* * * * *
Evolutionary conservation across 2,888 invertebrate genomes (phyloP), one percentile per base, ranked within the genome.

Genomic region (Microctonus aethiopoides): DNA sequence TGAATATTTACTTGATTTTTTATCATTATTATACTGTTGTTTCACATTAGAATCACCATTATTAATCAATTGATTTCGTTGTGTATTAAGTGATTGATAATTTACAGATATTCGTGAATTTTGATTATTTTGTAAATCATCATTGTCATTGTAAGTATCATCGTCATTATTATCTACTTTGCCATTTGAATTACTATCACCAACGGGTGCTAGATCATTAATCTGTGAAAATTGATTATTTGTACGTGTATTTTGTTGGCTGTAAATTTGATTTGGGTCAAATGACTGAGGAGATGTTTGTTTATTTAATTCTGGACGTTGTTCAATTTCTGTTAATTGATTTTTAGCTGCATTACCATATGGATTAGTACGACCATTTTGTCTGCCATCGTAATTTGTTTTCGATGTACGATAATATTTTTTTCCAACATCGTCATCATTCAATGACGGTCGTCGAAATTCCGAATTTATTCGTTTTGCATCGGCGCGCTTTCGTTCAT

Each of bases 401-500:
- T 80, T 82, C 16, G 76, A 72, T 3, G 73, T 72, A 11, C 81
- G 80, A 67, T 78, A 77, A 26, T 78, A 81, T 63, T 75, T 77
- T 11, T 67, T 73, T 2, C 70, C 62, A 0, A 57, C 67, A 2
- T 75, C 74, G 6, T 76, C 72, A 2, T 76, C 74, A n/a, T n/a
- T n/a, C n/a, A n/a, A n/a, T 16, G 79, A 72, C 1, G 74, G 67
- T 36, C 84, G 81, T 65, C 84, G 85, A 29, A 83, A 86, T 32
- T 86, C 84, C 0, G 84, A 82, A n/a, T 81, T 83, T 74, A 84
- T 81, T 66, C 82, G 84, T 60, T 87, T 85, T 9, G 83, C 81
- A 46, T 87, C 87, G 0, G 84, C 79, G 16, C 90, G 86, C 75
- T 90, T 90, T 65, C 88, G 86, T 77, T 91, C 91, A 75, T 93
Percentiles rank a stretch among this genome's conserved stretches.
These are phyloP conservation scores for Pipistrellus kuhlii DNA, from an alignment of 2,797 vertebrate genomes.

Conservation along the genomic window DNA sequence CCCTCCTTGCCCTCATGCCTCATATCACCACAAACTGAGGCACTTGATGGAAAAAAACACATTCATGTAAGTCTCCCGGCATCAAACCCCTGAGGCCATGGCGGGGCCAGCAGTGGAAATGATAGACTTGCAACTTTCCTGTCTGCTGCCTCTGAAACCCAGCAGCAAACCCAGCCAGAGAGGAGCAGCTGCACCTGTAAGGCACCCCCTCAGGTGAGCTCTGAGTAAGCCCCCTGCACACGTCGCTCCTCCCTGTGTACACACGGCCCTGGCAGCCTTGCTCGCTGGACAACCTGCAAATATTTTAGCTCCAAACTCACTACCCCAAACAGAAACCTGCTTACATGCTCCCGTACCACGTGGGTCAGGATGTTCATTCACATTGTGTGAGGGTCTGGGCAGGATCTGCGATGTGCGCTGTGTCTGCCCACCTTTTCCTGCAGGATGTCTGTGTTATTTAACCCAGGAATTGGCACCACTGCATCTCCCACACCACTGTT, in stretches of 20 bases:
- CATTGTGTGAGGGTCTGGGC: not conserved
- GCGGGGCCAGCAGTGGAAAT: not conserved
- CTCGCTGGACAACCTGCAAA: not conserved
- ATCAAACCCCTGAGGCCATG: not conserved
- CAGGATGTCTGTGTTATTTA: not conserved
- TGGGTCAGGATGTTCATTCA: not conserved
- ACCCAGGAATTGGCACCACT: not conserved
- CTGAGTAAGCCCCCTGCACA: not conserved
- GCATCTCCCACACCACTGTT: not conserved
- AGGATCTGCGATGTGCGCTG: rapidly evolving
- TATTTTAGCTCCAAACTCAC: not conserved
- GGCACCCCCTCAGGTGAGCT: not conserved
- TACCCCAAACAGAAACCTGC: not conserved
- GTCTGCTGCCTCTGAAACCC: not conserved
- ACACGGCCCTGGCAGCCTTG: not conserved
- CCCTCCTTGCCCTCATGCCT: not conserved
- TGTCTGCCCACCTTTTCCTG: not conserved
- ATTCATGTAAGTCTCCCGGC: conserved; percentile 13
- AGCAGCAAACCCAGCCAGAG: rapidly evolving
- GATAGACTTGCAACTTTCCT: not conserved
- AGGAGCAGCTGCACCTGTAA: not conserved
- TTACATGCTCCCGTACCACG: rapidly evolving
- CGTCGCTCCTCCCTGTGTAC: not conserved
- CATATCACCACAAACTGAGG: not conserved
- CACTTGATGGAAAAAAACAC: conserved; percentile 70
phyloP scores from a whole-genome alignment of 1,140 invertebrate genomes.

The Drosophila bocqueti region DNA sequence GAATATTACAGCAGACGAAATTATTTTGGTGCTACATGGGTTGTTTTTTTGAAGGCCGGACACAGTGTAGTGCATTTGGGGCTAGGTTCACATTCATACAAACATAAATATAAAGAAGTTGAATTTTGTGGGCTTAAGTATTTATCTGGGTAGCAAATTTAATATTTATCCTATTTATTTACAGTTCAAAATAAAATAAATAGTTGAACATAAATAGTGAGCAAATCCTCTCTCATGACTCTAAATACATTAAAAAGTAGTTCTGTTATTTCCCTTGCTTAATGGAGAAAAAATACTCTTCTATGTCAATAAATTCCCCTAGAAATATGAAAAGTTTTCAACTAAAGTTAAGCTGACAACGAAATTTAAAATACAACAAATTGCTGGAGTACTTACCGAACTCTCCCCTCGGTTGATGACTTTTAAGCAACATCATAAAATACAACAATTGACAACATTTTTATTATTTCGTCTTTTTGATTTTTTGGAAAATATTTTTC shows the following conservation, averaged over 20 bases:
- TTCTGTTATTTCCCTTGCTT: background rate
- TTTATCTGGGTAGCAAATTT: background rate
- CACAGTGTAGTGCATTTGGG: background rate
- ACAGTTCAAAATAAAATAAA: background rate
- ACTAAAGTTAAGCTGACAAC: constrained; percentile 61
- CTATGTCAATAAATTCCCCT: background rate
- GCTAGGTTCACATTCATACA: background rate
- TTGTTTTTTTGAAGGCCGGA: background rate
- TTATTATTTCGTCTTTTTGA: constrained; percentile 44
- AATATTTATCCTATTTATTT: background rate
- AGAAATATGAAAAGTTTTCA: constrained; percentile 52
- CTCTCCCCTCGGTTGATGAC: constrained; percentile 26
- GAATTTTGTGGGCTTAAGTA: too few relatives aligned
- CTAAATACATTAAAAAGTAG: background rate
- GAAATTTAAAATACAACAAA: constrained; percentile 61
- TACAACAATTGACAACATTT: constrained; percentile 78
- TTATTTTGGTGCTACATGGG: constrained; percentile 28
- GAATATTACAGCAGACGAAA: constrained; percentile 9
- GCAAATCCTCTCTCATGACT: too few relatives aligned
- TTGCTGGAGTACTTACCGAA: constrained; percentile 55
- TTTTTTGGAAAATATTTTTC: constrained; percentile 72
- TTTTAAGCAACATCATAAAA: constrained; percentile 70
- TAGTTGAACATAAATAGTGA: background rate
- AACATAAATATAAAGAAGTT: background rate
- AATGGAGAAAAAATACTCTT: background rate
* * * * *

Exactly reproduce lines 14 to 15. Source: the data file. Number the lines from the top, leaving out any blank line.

Percentiles rank a stretch among this genome's conserved stretches.
These are phyloP conservation scores for Pipistrellus kuhlii DNA, from an alignment of 2,797 vertebrate genomes.